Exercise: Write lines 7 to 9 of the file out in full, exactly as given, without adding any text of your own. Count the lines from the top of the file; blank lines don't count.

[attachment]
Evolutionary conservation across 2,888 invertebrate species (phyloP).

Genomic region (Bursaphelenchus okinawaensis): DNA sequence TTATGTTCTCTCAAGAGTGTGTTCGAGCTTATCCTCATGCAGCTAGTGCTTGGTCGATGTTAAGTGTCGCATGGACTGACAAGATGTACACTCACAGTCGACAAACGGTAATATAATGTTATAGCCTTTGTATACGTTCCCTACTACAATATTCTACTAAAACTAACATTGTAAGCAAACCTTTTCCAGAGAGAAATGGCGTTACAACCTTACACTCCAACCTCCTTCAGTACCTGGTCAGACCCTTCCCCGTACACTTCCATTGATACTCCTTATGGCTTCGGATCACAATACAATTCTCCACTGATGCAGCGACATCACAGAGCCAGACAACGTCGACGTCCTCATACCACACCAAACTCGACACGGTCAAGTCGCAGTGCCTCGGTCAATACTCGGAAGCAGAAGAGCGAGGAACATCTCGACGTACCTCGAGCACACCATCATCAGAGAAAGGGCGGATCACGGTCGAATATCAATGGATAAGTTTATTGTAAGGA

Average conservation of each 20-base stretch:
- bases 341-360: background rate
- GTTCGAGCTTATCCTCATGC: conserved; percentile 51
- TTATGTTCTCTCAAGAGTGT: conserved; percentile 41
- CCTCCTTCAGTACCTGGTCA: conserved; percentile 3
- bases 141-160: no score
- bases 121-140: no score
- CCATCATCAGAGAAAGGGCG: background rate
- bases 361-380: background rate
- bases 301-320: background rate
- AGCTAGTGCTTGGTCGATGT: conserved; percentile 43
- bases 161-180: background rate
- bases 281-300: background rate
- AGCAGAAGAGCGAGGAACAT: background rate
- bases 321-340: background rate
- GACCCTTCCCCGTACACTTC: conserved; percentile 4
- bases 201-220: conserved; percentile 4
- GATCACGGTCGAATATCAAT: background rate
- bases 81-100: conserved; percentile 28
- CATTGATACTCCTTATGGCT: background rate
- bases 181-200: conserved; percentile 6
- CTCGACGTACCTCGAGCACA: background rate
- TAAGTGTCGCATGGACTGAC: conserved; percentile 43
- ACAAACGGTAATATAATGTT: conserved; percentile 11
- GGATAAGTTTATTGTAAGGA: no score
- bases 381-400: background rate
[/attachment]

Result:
- CCTCCTTCAGTACCTGGTCA: conserved; percentile 3
- bases 141-160: no score
- bases 121-140: no score